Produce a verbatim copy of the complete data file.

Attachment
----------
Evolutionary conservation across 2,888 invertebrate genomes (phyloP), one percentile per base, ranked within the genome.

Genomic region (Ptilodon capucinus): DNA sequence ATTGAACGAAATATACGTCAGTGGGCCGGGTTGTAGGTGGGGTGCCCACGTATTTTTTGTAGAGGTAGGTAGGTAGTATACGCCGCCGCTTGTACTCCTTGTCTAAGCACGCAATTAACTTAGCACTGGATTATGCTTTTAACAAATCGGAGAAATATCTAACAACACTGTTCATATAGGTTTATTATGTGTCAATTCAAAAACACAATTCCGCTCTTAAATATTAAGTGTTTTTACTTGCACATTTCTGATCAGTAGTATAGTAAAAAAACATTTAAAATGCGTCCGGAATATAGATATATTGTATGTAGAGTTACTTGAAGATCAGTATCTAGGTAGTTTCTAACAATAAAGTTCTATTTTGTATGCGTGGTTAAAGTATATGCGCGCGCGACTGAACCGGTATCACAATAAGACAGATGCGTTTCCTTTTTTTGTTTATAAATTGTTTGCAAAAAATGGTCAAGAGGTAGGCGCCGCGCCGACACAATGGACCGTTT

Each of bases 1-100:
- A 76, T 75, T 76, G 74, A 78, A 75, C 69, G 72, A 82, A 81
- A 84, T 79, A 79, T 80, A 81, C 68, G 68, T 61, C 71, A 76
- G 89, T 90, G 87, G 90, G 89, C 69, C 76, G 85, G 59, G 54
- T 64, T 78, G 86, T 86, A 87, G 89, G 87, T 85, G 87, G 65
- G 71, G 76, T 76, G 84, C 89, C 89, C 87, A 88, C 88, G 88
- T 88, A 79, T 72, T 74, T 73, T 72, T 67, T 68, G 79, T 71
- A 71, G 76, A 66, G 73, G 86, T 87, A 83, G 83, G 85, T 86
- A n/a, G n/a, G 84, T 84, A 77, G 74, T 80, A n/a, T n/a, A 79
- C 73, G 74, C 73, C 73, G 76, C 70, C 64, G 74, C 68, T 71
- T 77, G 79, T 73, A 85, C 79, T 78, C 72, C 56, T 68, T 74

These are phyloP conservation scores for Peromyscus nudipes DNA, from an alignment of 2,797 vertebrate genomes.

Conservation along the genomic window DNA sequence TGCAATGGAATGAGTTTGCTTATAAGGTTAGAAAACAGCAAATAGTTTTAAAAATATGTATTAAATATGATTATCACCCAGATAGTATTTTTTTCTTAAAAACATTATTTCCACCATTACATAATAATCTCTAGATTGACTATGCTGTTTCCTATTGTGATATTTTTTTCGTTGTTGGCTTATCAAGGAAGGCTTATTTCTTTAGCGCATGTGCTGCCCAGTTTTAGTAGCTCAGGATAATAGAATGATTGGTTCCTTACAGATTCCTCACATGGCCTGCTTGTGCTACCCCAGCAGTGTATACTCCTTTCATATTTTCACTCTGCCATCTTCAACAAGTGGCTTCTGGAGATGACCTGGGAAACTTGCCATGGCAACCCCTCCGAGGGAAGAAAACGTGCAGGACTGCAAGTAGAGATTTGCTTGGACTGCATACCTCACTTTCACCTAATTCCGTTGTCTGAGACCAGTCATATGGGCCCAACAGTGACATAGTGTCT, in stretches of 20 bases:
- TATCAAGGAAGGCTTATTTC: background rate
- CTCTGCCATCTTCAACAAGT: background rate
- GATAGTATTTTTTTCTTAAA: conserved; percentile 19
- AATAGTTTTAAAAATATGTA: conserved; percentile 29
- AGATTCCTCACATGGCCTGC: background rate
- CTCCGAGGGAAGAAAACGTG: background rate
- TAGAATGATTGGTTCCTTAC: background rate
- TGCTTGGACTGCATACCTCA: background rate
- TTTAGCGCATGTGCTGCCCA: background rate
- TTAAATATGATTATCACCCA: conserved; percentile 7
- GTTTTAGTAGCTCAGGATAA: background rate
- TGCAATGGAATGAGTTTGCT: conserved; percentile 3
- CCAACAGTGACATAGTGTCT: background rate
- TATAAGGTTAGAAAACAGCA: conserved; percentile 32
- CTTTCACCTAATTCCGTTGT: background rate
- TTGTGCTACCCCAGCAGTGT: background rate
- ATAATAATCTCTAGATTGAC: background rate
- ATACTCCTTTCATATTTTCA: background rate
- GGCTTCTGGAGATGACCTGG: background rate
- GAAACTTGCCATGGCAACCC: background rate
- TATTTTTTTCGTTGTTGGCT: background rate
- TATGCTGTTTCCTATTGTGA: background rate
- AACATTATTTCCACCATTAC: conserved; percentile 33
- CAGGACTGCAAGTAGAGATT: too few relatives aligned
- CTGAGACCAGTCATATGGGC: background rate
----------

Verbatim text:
Evolutionary conservation across 2,888 invertebrate genomes (phyloP), one percentile per base, ranked within the genome.

Genomic region (Ptilodon capucinus): DNA sequence ATTGAACGAAATATACGTCAGTGGGCCGGGTTGTAGGTGGGGTGCCCACGTATTTTTTGTAGAGGTAGGTAGGTAGTATACGCCGCCGCTTGTACTCCTTGTCTAAGCACGCAATTAACTTAGCACTGGATTATGCTTTTAACAAATCGGAGAAATATCTAACAACACTGTTCATATAGGTTTATTATGTGTCAATTCAAAAACACAATTCCGCTCTTAAATATTAAGTGTTTTTACTTGCACATTTCTGATCAGTAGTATAGTAAAAAAACATTTAAAATGCGTCCGGAATATAGATATATTGTATGTAGAGTTACTTGAAGATCAGTATCTAGGTAGTTTCTAACAATAAAGTTCTATTTTGTATGCGTGGTTAAAGTATATGCGCGCGCGACTGAACCGGTATCACAATAAGACAGATGCGTTTCCTTTTTTTGTTTATAAATTGTTTGCAAAAAATGGTCAAGAGGTAGGCGCCGCGCCGACACAATGGACCGTTT

Each of bases 1-100:
- A 76, T 75, T 76, G 74, A 78, A 75, C 69, G 72, A 82, A 81
- A 84, T 79, A 79, T 80, A 81, C 68, G 68, T 61, C 71, A 76
- G 89, T 90, G 87, G 90, G 89, C 69, C 76, G 85, G 59, G 54
- T 64, T 78, G 86, T 86, A 87, G 89, G 87, T 85, G 87, G 65
- G 71, G 76, T 76, G 84, C 89, C 89, C 87, A 88, C 88, G 88
- T 88, A 79, T 72, T 74, T 73, T 72, T 67, T 68, G 79, T 71
- A 71, G 76, A 66, G 73, G 86, T 87, A 83, G 83, G 85, T 86
- A n/a, G n/a, G 84, T 84, A 77, G 74, T 80, A n/a, T n/a, A 79
- C 73, G 74, C 73, C 73, G 76, C 70, C 64, G 74, C 68, T 71
- T 77, G 79, T 73, A 85, C 79, T 78, C 72, C 56, T 68, T 74

These are phyloP conservation scores for Peromyscus nudipes DNA, from an alignment of 2,797 vertebrate genomes.

Conservation along the genomic window DNA sequence TGCAATGGAATGAGTTTGCTTATAAGGTTAGAAAACAGCAAATAGTTTTAAAAATATGTATTAAATATGATTATCACCCAGATAGTATTTTTTTCTTAAAAACATTATTTCCACCATTACATAATAATCTCTAGATTGACTATGCTGTTTCCTATTGTGATATTTTTTTCGTTGTTGGCTTATCAAGGAAGGCTTATTTCTTTAGCGCATGTGCTGCCCAGTTTTAGTAGCTCAGGATAATAGAATGATTGGTTCCTTACAGATTCCTCACATGGCCTGCTTGTGCTACCCCAGCAGTGTATACTCCTTTCATATTTTCACTCTGCCATCTTCAACAAGTGGCTTCTGGAGATGACCTGGGAAACTTGCCATGGCAACCCCTCCGAGGGAAGAAAACGTGCAGGACTGCAAGTAGAGATTTGCTTGGACTGCATACCTCACTTTCACCTAATTCCGTTGTCTGAGACCAGTCATATGGGCCCAACAGTGACATAGTGTCT, in stretches of 20 bases:
- TATCAAGGAAGGCTTATTTC: background rate
- CTCTGCCATCTTCAACAAGT: background rate
- GATAGTATTTTTTTCTTAAA: conserved; percentile 19
- AATAGTTTTAAAAATATGTA: conserved; percentile 29
- AGATTCCTCACATGGCCTGC: background rate
- CTCCGAGGGAAGAAAACGTG: background rate
- TAGAATGATTGGTTCCTTAC: background rate
- TGCTTGGACTGCATACCTCA: background rate
- TTTAGCGCATGTGCTGCCCA: background rate
- TTAAATATGATTATCACCCA: conserved; percentile 7
- GTTTTAGTAGCTCAGGATAA: background rate
- TGCAATGGAATGAGTTTGCT: conserved; percentile 3
- CCAACAGTGACATAGTGTCT: background rate
- TATAAGGTTAGAAAACAGCA: conserved; percentile 32
- CTTTCACCTAATTCCGTTGT: background rate
- TTGTGCTACCCCAGCAGTGT: background rate
- ATAATAATCTCTAGATTGAC: background rate
- ATACTCCTTTCATATTTTCA: background rate
- GGCTTCTGGAGATGACCTGG: background rate
- GAAACTTGCCATGGCAACCC: background rate
- TATTTTTTTCGTTGTTGGCT: background rate
- TATGCTGTTTCCTATTGTGA: background rate
- AACATTATTTCCACCATTAC: conserved; percentile 33
- CAGGACTGCAAGTAGAGATT: too few relatives aligned
- CTGAGACCAGTCATATGGGC: background rate